The trim pots on all inputs were easy to use and can be recessed when not in use, though I did miss Auto Trim from my Nomad. Auto Trim allows the Menu encoder to be used as a universal trim pot, so if I need to adjust the trim on any input, I can simply touch the fader associated with the mic source, then use the Menu encoder to adjust the trim. This enabled quick trim adjustments while keeping the front panel very clean, instead of burying those settings in menus. Sound Devices has used physical pots for years, and I found this approach very fast and intuitive, though I find Auto Trim much faster and more precise. That might be due to my familiarity more than anything, and I imagine different mixers will have their own preferences. However, I like that I can simply shut off any input and the 888 will power down the input and disarm the associated iso track very quickly, something that makes no sense on a Zaxcom recorder given their design architecture.
I like that the 8 series brought back the LED rings from the 788T that were conspicuously absent in the 6 series. The rings around the trim pots will glow green, yellow, or red to indicate the input level, but it also allows me to tell at a glance which fader I need to bring up into the mix. This is an invaluable feature in reality or conference settings where you have six or more talent chatting unscripted, and you want to put together a decent mix track for IFB and post. I’d be remiss if I didn’t mention that Zaxcom added a similar feature on their Nova.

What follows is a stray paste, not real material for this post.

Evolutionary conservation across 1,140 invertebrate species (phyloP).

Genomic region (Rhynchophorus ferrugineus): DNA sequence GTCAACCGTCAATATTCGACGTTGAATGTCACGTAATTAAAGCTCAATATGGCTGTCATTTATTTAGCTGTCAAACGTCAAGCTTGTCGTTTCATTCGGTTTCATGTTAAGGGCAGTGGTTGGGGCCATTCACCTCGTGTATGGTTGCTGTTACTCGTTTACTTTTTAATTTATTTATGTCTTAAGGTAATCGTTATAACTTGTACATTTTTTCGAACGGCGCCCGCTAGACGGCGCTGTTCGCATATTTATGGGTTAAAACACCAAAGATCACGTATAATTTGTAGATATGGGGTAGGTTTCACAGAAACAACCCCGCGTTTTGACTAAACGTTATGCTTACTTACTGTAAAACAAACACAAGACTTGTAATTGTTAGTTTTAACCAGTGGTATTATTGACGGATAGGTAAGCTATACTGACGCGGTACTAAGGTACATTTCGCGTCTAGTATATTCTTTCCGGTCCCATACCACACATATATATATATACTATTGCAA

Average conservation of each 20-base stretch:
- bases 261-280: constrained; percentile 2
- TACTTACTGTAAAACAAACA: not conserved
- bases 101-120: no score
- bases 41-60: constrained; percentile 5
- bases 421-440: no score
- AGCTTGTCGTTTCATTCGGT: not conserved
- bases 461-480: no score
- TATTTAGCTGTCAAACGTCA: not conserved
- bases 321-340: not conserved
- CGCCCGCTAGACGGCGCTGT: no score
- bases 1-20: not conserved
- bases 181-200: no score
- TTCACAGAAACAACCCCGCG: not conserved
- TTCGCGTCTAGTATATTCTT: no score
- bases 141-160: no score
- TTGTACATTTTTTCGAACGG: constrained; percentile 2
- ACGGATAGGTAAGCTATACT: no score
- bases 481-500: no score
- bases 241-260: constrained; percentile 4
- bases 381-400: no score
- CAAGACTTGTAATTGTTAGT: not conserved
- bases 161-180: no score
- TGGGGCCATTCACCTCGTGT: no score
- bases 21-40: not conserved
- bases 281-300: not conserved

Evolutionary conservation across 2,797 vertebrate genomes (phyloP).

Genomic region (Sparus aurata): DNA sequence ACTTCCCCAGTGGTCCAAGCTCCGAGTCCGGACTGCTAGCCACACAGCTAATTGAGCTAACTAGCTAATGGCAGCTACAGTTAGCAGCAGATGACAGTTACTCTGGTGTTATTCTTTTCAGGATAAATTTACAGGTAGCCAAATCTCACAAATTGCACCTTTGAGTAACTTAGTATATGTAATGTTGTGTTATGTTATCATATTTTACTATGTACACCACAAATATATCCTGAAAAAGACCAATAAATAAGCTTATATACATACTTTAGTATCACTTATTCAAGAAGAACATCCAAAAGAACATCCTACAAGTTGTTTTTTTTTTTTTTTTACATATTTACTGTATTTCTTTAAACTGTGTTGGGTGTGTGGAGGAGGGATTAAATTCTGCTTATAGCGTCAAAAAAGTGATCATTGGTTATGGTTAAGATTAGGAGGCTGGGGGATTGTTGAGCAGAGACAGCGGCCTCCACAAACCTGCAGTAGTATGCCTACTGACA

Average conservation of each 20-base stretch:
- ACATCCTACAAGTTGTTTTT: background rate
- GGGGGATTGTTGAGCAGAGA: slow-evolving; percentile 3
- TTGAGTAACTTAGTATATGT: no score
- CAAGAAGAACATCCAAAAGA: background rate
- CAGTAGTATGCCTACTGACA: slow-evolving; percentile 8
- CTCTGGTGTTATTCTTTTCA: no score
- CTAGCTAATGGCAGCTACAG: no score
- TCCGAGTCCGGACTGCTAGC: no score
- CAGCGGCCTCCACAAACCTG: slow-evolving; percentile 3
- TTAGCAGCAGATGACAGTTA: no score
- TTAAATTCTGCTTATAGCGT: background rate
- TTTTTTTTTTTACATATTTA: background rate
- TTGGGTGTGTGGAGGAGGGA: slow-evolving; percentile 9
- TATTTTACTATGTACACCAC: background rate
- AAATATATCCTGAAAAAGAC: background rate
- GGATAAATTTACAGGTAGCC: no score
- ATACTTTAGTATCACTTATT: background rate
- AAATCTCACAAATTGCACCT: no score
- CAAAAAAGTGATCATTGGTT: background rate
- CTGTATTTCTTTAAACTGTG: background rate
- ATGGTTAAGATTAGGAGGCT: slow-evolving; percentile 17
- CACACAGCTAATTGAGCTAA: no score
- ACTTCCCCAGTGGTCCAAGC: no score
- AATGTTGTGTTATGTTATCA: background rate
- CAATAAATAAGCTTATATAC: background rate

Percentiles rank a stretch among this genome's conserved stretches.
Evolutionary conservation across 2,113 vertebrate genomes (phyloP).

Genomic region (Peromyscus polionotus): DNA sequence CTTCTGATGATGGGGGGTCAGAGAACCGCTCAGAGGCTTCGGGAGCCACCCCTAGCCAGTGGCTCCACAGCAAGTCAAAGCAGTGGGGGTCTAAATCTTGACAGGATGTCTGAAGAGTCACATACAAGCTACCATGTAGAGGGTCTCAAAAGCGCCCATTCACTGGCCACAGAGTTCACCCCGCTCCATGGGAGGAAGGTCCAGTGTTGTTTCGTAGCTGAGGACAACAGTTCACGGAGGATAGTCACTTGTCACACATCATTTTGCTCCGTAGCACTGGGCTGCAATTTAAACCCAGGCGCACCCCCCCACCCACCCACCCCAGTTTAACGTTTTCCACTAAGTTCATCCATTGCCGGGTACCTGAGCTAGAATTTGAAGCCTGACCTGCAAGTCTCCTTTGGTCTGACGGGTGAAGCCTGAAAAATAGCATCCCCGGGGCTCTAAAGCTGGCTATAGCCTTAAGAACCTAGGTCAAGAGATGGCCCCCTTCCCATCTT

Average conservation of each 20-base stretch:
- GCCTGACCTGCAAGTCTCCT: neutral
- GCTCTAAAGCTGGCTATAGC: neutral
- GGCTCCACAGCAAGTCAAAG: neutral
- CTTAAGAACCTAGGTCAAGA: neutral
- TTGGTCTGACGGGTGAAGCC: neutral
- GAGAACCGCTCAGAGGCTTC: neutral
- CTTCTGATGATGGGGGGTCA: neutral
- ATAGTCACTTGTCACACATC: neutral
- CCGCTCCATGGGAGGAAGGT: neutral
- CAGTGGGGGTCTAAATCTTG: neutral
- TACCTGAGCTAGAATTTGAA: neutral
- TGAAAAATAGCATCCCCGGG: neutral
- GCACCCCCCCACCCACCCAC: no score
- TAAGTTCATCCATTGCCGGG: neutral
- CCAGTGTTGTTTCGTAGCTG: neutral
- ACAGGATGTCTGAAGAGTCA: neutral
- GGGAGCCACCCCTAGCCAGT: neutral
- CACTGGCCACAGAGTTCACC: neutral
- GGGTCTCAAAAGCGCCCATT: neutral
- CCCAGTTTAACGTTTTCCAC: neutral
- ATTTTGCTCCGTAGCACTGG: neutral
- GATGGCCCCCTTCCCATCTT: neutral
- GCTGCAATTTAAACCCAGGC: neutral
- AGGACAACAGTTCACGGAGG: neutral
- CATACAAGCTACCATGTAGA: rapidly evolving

In the old days, Sound Devices was quite rigid about what could be routed to each track. There were two dedicated mix busses for L and R respectively, two extra mix tracks labeled X1 and X2 that any input could be routed to, and the rest would be dedicated iso tracks, and you could decide if they were pre or post fade. With the new 8 series, Sound Devices has proudly proclaimed much greater routing flexibility, and every Zaxcom user said, “Really? You’re adding this now?” That’s always been a feature of Zaxcom recorders.